Life in a Changing Climate

There have been several very difficult things affecting this community and this country lately. They seem to be all related- each situation causes the next, then all the situations complicate all others. Climate change caused by a variety of factors seems to be contributing to a long-term drought, and this has caused the worst harvest ever, which means people are hungry. When people are malnourished, it is very difficult for them to improve their health, well-being, and resources. As a country develops, with more people, jobs, and money, such signs of development as more cars, cattle, and land stress become factors that can cause climate change like this drought. This is a cycle that many other developing countries are battling with as well.

SWAZILAND: Facing Climate Change 7/20/07
A long dry spell has destroyed crops. Photo: Tomas de Mul/IRIN

The article linked to above (click on the title to read) describes how people in Swaziland are beginning to relate the drought and bad weather with several practices that create excess carbon dioxide in the atmosphere, such as field-burning.

People often set fire to their agricultural fields to clear for new crops, such as on sugar plantations and farms. The government is lax about laws against burning. In the past few weeks, the fires have spread out of control, and have been declared a national emergency in Swaziland.

Other factors that contribute to the excess CO2, soil erosion, and the desertification that causes drought are monocropping, people collecting firewood for cooking over open fire (most Swazis do not have electricity), deforestation by timber and paper companies, cattle and goat-grazing, and cars.

The number of car registrations in Swaziland doubled last year, though it still represents a tiny fraction of the population- because 70% of people in Swaziland live on less than a dollar per day. (The US is the biggest contributor of greenhouse gases in the world, with China catching up for first place.)

Swaziland: UN asks for $15.6 million to save 400,000 people 7/25/07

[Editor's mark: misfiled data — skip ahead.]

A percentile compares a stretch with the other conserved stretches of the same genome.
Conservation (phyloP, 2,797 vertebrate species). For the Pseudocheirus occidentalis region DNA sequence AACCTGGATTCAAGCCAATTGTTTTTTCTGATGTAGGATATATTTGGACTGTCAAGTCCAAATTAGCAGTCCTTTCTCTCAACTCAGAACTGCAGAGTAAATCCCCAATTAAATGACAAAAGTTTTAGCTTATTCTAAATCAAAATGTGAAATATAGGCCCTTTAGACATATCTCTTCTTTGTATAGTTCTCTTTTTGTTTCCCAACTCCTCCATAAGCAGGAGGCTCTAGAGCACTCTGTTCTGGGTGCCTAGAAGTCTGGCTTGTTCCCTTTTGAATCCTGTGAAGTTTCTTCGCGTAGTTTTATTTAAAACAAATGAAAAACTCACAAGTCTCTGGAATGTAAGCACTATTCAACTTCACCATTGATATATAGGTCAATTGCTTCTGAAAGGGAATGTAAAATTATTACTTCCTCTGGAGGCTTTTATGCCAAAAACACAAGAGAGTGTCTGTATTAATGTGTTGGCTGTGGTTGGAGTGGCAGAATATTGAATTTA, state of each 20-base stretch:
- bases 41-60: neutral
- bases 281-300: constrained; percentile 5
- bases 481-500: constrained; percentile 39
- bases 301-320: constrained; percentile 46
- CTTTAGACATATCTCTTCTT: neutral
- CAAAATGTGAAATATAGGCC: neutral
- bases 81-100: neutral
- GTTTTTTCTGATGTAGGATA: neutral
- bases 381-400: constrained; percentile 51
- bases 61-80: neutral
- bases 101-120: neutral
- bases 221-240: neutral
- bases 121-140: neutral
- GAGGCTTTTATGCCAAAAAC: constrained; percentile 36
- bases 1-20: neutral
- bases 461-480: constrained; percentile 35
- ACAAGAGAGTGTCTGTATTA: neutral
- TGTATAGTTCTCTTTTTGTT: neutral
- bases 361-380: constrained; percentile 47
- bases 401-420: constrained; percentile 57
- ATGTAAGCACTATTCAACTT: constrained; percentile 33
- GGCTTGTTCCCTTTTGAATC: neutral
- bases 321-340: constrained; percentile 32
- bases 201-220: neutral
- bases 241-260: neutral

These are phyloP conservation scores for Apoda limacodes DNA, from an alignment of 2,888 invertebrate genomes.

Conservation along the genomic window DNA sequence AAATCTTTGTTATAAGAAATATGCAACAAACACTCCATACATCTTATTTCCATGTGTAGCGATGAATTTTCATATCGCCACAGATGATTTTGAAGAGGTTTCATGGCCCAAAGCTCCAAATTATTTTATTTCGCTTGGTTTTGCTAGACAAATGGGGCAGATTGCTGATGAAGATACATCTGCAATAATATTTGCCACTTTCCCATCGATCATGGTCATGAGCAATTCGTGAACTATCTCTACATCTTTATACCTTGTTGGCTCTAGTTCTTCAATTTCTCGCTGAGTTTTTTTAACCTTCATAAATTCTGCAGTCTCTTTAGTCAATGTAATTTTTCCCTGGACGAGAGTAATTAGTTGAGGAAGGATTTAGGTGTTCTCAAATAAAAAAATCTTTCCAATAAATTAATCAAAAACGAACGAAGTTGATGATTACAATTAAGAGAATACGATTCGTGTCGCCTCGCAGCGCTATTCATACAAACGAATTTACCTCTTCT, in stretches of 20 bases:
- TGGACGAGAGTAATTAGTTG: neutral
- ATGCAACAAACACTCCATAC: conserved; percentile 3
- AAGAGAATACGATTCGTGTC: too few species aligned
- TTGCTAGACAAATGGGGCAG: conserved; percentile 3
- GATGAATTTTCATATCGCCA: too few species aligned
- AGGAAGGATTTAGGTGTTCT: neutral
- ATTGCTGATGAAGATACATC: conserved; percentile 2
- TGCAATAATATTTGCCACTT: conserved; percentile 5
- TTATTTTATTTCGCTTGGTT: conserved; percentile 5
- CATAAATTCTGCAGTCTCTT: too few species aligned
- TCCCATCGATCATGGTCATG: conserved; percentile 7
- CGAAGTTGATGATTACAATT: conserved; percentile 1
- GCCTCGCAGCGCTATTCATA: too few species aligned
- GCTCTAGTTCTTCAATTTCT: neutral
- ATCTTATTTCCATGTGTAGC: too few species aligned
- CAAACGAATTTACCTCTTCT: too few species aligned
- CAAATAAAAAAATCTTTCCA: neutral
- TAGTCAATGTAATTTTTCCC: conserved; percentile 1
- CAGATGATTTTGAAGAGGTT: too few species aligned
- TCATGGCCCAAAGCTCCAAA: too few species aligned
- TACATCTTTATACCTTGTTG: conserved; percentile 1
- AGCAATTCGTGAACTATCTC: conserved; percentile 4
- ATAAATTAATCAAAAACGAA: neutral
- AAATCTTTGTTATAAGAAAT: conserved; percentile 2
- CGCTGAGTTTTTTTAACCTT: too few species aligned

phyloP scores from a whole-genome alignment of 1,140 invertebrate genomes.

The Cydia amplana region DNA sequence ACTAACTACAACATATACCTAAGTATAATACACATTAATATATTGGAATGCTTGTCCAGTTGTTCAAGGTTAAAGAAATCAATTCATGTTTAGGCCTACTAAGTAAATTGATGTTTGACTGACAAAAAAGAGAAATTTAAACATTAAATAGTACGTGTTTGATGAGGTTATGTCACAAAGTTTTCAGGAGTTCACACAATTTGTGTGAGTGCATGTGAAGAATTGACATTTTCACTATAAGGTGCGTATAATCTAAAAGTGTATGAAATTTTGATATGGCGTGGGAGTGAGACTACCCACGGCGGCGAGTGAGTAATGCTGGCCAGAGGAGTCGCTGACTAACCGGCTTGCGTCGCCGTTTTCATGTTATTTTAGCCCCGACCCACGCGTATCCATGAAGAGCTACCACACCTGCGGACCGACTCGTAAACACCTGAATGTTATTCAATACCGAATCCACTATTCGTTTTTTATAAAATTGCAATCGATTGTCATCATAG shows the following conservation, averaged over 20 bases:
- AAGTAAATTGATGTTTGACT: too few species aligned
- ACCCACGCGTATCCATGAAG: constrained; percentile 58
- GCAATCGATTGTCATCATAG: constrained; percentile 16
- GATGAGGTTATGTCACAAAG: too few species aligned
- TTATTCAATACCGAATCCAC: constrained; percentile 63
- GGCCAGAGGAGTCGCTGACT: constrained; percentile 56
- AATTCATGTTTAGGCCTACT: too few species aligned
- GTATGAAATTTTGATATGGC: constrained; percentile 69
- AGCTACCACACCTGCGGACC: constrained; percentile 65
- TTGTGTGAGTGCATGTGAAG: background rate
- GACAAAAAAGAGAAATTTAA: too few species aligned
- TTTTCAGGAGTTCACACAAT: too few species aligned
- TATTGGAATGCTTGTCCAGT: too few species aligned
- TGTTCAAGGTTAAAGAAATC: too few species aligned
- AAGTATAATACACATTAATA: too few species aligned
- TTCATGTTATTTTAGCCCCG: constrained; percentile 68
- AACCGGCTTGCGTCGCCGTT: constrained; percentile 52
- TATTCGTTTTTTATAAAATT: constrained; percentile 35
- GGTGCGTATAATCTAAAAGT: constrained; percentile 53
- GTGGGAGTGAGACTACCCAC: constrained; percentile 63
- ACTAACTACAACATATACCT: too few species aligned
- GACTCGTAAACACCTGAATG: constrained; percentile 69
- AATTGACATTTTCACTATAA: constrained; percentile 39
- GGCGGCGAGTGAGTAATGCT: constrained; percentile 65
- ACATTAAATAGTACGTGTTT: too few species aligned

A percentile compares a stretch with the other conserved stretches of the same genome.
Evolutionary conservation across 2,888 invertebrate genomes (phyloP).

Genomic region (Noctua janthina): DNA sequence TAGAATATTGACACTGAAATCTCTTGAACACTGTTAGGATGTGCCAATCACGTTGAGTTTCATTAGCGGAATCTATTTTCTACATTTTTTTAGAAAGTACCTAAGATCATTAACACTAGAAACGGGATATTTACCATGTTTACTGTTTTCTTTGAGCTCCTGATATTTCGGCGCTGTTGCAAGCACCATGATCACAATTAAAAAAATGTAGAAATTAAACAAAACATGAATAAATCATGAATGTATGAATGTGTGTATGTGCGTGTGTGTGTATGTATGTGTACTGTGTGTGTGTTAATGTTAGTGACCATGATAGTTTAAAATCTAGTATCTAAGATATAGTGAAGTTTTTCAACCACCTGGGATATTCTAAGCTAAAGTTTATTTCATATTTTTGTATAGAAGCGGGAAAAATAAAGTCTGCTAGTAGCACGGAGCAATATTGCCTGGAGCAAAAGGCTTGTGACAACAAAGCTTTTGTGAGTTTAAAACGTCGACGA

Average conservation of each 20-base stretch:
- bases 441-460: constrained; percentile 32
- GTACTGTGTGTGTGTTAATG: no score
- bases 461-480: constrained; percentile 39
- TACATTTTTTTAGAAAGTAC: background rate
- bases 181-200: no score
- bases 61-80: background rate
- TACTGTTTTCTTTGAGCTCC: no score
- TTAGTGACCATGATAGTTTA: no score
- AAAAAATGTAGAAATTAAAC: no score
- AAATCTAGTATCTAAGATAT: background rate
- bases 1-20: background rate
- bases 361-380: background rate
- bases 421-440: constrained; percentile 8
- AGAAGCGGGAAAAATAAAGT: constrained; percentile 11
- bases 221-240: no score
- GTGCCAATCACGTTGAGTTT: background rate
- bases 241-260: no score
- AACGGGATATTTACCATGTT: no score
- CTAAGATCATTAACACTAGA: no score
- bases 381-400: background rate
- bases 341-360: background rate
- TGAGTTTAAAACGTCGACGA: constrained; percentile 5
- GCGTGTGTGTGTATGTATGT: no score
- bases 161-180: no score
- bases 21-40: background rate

Swaziland faces the worst harvest in living memory. Photo: WFP/FAO

The article linked to above reports that 40% of Swaziland’s people are facing dire food and water shortages.

Traditionally, rain would come from October to May, but temperatures have been higher than normal in the last 15 years, and rainfall has declined by 50%. There is drought in January, when the crops need it most- as they are ripening then. Food prices have thus inflated to be beyond the reach of even some middle-class Swazis. Also drinking water sources have been drying up, including the river nearest to Cabrini Ministries.

The people hit hardest by such conditions are children, the elderly, and sick people- which represents many people here.

Children are most vulnerable. Photo: Marcus Perkins/Tearfund

One thing that can break this cycle is renewable energy. This means not only for Swazis but everyone all over the world. The link below discusses an initiative in Swaziland to invest in renewable energy. The major hurdle to overcome for all of us with renewable energy is the initial start-up costs- it may be higher for hydropower, solar power, and biofuels, but these forms of energy often pay back in the long run, in many ways.

Swaziland: Start-up costs limit access to power 8/9/07
Bringing power to the people: a transformer being installed in the Manzini region. Photo: IRIN

Another thing that really makes a difference is the generosity of individuals that step forth to help. We want to leave you with some very powerful positive images of what that can mean. With the food we receive from the World Food Programme and what we grow and purchase through private donations to Cabrini Ministries, we are able to feed the OVC children in the hostel, and 800 HIV positive patients in the community (yes, that’s right, 800 people!).

Our philosophy is to keep HIV+ people healthy enough with nutrition to keep their CD4 counts up (immune system cells), and keep them off of the need for antiretroviral drugs. I never really believed in all the ‘health food eating’ stuff to stay healthy- I wasn’t necessarily a proponent of that and just felt like food was food. But I have to admit I saw people’s CD4 count going from 300 to 400 in one month once they started getting peanut butter, Morvite (which is a tasty high-protein drink that people love here), and vegetables in their diets. We eat lots of spinach and butternut squash (see photos below), and we see people’s CD4 counts go up.

Our farm, and the miracle of our irrigation project that makes things grow here, were all made possible by the donations of some generous individuals.

Blessings, love, and thanks to all our friends, family, and supporters,
Sr. Barbara & Sr. Diane

Johannes and the spinach crop

Tomatoes- do you like our stakes?

Themba with butternut squash

Our Bountiful Farm- A Photo Album

Click on the links below to read other posts about the drought, our farm, and irrigation:
Food Crisis in Swaziland
St. Philip’s Mission Irrigation Project
Julie’s Garden

One thought on “Life in a Changing Climate

  1. Thank you for keeping us updated on the drought situation, your on-going efforts to produce healthy crops and your tireless efforts on behalf of the people of Swaziland. With you, I am also very grateful for the many generous donors who assist with their contributions. Keep up the good work and important presence!

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